Ocean Art 2018

3rd Place - Wide Angle
Sea of Cortez, Mexico

The Story: I've long dreamt of Cabo Pulmo's Jack tornado, since being inspired by an image from marine ecologist, Octavio Aburto, some years ago. After a failed attempt in 2017, I returned to Cabo Pulmo in 2019 hoping to catch a glimpse. It is difficult to plan dives in Cabo Pulmo because the National Park implements a first-come, first-serve, quota system for the maximum number of divers allowed on each site per week. To my surprise, the most popular dive sites were already closed upon my arrival. On the second dive day, we lucked out and found the Jacks. Descending from the surface, I immediately saw the largest school of fish I’ve ever seen. One moment, they were a massive wall, blocking out the sun. Next, they were a "river" of fish flowing from the surface to the ocean floor. And then they transformed into a spinning tornado around my dive guide, Moctezuma, who could see the surface through the "eye" of the tornado. Since I had a fisheye lens, I was thankfully able to capture much of the scene from very close-up. I always try to set realistic expectations, and never did I imagine I would actually see them like this. It was one of my most exciting dives to date, surrounded by thousands of fish like never before.

Jardines de la Reina, Cuba

The Story: In February 2019 I had the pleasure of diving for a week in the Jardines de la Reina (Gardens of the queen) archipelago, Cuba. Our group was participating in an educational people-to-people exchange program that granted us entry into Cuba. We learned about the history of Jardines de La Reina and how strictly it has been protected by the Cuban government, thanks to early foresight by Fidel Castro. During my diving in Jardines de La Reina, I witnessed the healthiest reefs I have seen in the Caribbean. It is a model system, detached from the stressors of pollution and commercial fishing that plague so many other reefs. Goliath, Nassau, Black, Yellowfin and Tiger groupers, Snapper, Caribbean Reef sharks, Silky sharks, and American Crocodile were among the abundant wildlife. My contributed image is from a dive site named ‘Vicente’, well suited for photographing Silky sharks at sunset. For three of our nights, we entered the water just before sunset and waited for the scene to unfold before our eyes. It was chaotic attempting to compose images in a rough surface swell while Silky sharks bumped into my arms and legs, and I am thrilled have been able to capture the scene for just a moment.

Ocean Art 2018

Honorable Mention - Cold Water
Davíðsgjá, Iceland

The Story: In January 2018 my friend Fraser Cameron picked me up in Reykjavik, Iceland, to explore a lesser known dive site named Davíðsgjá, accessible by 4x4 only. This time of year is winter, and the daylight lasts only from about 11am to 3pm. An hour after departing we were in the snow, taping the neck and wrist seals on my loaner dry suit to ensure that the 2°C (35°F) water wouldn’t seep in. We walked 100m over frozen terrain, trying to avoid slipping while carrying my underwater camera, tank and a lot of weight. We arrived at a 2m cliff where there was an opening in the ice that had formed over the majority of the lake. After lowering my camera down, we proceeded to giant stride off the cliff into the freezing water! What hit me next was the facial numbing sensation I remembered from Silfra the year prior. After getting dialed in with my camera and buoyancy, Fraser tied up a line to trace our path under the ice sheet. It was amazing - seeing the winter sun penetrating the ice ceiling, all while hearing the sounds of shifting ice. He led me through some lava fissures similar to Silfra, maintaining perfect buoyancy and tension on the reel. After some exploring, we messed around standing upside down on the ice, which is surprisingly difficult in a dry suit with a camera. After 40 minutes, we surfaced at the edge of the ice, removed our BCDs, and slid all the gear up onto the ice. Then we slid ourselves up onto the ice like seals, grabbed our gear, and walked across the ice and back to the car! It was so much fun, and the discomfort was forgotten shortly thereafter, leaving only good, lasting memories!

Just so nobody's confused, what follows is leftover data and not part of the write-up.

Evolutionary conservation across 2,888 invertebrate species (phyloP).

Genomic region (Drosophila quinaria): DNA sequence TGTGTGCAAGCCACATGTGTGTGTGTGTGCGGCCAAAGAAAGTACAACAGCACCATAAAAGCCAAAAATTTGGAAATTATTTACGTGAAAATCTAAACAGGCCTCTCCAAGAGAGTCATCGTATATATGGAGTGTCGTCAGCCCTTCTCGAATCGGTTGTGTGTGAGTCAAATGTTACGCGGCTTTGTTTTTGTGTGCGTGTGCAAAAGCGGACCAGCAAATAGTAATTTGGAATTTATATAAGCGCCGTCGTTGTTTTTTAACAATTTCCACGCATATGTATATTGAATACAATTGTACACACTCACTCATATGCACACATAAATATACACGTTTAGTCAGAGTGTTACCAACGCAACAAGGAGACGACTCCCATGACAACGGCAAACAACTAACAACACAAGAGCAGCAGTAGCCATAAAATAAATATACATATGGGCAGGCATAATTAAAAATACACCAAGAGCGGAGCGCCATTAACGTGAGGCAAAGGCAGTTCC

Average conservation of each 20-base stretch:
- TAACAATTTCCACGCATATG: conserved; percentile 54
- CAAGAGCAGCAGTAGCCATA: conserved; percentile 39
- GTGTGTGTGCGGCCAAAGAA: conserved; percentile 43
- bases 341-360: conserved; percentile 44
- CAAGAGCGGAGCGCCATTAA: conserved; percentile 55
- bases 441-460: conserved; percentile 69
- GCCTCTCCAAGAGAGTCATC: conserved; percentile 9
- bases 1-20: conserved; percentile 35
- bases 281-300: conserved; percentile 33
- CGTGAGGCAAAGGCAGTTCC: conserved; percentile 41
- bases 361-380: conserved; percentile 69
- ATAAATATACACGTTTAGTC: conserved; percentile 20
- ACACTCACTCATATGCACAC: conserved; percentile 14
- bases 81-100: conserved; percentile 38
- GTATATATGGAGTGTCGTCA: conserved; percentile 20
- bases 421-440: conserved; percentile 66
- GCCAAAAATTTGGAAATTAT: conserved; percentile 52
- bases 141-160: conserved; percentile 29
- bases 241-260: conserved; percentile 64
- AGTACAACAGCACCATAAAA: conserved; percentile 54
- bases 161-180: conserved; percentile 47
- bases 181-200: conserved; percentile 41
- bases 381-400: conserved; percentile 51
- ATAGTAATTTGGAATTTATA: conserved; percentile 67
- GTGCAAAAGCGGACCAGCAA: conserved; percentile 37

SoCal Shootout 2017

5th Place - Wide Angle
Catalina Island, California

The Story: Swimming in the shallows of a dive park in Catalina Island, California, I encountered a large school of kelp bass traveling in one direction. It was a bright and sunny day, making for some very fun lighting conditions.

Ocean Art 2015

2nd Place - Novice DSLR
Daedalus, Red Sea, Egypt

The Story: On the Red Sea we awoke each day at 4-5 AM for a full day of diving. On this day in particular, it was the first dive, and it was our friend Tim’s 1000th dive. We boarded the Zodiac to access a dive site on the North Wall of Daedalus Reef, and after a speedy negative entry, we found ourselves descending right on top of an 18ft juvenile Whaleshark. No one was expecting this, and we watched in excitement as it swam by. The encounter was loud with the sounds of divers cheering through their regulators while the Whaleshark navigated our bubbles. At this time he turned back and swam directly towards me, and I suddenly found myself distanced from the commotion of the group. There was a moment frozen in time - an unobstructed view of the Whaleshark and our dive guide gliding silently through the water, side by side, coexisting. I reminded myself to pull the trigger, and this will remain one of the most special dives and photographs I have had the fortune to experience.

SoCal Shootout 2015

2nd Place - Wide Angle
Santa Barbara Island, California

The Story: 60 ft. underwater in a kelp forest off the coast of Santa Barbara Island, Channel Islands National Park, California, I encountered a group of territorial Sheephead fish that did not enjoy my company. This image shows the moment when one of the larger males came to give me a closer look.